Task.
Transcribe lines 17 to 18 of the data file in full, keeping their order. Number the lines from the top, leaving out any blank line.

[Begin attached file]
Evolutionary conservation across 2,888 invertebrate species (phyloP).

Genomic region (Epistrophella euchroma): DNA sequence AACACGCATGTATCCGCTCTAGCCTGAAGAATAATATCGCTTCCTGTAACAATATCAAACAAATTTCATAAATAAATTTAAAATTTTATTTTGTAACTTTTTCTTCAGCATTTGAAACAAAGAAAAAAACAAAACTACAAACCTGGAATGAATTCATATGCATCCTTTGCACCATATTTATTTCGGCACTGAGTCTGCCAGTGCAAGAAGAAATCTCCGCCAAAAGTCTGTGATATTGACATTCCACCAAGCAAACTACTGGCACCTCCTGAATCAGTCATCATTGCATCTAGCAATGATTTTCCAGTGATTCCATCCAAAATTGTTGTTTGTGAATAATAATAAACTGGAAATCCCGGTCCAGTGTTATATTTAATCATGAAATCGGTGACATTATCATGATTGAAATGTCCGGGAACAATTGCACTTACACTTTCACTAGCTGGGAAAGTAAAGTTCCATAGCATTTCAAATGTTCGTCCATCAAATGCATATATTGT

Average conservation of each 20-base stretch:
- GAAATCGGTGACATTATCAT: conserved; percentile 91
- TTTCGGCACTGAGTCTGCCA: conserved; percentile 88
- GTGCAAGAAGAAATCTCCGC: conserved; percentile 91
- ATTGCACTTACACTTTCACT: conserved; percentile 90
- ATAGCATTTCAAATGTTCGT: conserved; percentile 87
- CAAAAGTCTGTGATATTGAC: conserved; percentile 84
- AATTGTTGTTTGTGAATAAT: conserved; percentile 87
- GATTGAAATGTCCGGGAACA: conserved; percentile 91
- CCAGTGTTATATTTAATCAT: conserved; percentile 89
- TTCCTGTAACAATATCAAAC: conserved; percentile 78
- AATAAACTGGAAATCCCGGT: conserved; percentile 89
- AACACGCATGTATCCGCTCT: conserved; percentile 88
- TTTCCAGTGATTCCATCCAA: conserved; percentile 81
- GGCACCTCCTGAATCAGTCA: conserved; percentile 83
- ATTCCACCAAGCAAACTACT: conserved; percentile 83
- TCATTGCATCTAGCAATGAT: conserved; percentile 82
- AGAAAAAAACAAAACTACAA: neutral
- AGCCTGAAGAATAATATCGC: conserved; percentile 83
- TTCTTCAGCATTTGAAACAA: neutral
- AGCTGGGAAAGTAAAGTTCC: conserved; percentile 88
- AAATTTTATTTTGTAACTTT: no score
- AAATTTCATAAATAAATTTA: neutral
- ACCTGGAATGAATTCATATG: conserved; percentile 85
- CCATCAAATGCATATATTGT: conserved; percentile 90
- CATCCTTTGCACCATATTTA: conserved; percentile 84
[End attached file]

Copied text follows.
- GGCACCTCCTGAATCAGTCA: conserved; percentile 83
- ATTCCACCAAGCAAACTACT: conserved; percentile 83